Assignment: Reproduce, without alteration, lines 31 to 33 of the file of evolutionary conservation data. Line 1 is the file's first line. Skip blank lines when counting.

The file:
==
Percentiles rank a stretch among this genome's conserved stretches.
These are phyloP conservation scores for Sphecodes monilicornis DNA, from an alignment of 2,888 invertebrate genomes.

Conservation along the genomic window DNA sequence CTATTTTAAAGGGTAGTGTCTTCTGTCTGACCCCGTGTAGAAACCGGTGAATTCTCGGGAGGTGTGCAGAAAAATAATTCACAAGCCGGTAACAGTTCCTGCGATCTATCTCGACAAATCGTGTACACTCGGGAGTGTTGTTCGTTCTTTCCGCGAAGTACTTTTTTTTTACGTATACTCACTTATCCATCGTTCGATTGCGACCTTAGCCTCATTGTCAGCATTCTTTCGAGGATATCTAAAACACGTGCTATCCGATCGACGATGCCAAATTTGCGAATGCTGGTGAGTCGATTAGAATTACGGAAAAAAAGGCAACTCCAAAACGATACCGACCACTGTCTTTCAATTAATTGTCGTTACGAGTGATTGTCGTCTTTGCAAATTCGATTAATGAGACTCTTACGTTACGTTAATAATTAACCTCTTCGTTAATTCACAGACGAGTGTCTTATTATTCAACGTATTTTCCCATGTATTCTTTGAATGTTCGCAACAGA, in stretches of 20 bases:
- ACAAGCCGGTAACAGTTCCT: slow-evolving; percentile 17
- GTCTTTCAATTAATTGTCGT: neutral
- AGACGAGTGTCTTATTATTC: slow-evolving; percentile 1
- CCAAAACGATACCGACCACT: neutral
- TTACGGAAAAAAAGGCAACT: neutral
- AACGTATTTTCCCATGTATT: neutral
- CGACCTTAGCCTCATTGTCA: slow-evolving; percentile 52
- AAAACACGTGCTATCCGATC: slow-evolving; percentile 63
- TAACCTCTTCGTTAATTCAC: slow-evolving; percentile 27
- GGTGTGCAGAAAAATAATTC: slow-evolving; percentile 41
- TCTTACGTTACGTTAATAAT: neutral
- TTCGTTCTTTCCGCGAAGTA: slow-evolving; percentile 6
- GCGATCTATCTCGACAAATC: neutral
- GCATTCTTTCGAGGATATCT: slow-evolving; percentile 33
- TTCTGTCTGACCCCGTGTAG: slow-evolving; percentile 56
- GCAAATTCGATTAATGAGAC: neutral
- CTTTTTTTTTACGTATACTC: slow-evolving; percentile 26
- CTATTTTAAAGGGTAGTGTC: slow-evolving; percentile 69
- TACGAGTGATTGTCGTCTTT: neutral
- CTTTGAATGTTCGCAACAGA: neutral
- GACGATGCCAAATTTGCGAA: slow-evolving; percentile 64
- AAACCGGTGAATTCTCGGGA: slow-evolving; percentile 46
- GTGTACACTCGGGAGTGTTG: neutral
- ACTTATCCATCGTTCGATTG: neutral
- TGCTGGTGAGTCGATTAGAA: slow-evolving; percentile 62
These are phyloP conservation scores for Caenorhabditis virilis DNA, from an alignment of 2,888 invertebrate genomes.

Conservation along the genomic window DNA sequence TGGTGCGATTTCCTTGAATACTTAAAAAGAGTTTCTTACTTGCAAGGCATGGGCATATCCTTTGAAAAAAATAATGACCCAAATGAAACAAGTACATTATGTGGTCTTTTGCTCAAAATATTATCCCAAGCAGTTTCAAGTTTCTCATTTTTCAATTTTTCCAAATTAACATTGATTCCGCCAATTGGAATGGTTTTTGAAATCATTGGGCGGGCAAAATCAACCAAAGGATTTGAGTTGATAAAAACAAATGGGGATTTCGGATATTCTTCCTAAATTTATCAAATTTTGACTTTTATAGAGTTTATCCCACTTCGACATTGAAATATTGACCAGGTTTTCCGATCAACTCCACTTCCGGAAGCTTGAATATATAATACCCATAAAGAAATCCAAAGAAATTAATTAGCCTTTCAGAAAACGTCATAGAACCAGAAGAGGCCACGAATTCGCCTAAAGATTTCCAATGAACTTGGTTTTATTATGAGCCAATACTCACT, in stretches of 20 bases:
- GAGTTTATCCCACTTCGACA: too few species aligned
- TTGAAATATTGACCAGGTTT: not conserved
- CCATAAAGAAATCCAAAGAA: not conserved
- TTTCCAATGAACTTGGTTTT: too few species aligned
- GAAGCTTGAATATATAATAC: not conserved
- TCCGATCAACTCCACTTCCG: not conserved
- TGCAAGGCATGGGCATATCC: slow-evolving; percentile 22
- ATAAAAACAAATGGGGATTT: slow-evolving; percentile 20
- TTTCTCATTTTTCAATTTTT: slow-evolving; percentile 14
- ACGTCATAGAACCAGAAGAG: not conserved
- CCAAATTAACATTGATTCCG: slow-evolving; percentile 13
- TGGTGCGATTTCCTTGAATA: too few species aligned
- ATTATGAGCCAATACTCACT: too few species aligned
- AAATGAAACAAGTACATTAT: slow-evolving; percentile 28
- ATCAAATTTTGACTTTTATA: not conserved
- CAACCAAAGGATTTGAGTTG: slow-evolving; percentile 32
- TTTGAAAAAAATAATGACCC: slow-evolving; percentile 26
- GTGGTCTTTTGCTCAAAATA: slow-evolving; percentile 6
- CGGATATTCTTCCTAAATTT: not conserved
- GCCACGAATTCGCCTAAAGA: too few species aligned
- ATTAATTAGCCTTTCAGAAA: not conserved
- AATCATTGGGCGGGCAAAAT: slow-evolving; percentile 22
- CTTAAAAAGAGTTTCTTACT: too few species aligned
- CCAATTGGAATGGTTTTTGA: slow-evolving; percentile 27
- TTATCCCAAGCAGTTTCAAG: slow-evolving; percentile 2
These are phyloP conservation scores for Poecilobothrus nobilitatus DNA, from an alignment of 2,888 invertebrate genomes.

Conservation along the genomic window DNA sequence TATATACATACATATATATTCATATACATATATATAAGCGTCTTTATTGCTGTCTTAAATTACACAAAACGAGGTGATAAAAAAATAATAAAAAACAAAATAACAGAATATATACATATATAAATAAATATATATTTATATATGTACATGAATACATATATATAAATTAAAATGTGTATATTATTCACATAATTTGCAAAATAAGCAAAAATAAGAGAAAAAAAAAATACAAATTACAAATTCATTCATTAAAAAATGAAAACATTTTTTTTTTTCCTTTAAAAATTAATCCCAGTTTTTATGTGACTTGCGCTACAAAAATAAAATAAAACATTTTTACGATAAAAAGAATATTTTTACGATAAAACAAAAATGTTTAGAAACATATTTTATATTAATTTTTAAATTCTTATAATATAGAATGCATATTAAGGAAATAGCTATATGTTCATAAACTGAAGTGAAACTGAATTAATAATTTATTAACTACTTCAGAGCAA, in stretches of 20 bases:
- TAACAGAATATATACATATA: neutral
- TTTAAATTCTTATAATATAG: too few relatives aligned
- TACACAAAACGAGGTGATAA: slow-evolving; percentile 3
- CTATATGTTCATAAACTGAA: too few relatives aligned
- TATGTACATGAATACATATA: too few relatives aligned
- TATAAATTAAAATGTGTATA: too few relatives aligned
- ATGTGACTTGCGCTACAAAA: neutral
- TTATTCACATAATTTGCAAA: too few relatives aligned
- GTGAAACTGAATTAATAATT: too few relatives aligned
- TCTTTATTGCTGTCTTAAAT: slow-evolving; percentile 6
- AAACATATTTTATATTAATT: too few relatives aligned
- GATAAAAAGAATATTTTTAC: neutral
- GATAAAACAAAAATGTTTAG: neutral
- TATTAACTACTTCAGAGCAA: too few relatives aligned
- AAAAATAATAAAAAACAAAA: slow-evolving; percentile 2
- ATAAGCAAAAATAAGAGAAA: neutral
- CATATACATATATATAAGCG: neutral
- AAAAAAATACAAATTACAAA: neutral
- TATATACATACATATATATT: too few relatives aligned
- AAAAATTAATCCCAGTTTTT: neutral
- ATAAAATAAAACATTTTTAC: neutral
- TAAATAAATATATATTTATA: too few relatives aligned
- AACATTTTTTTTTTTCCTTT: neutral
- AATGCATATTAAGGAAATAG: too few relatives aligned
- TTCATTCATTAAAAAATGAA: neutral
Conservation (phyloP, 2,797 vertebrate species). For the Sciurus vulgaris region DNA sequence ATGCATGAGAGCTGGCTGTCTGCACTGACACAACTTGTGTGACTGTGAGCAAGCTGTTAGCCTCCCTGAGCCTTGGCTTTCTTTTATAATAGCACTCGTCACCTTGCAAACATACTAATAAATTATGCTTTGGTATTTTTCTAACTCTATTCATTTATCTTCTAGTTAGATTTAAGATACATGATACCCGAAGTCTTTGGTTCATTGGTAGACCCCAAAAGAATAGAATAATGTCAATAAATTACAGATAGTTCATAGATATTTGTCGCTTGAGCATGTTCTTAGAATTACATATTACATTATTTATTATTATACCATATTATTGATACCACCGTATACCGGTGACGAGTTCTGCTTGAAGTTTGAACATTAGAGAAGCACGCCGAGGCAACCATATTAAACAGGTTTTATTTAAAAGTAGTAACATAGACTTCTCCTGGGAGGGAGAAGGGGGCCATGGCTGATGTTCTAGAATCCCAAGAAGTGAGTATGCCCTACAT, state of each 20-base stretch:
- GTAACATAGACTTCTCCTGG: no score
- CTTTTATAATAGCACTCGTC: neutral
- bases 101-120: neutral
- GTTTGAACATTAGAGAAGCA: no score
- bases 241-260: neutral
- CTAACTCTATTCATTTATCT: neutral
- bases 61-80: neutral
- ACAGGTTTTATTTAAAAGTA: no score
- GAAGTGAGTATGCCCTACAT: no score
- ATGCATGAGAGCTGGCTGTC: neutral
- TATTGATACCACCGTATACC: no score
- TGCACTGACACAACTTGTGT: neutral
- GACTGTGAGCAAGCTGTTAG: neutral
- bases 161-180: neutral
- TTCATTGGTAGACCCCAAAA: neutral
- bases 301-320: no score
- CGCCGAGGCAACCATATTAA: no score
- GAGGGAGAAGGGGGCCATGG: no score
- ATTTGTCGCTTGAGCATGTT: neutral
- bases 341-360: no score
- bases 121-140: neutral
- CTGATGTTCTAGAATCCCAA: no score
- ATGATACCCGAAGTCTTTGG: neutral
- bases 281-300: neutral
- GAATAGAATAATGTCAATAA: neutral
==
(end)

- GAGTTTATCCCACTTCGACA: too few species aligned
- TTGAAATATTGACCAGGTTT: not conserved
- CCATAAAGAAATCCAAAGAA: not conserved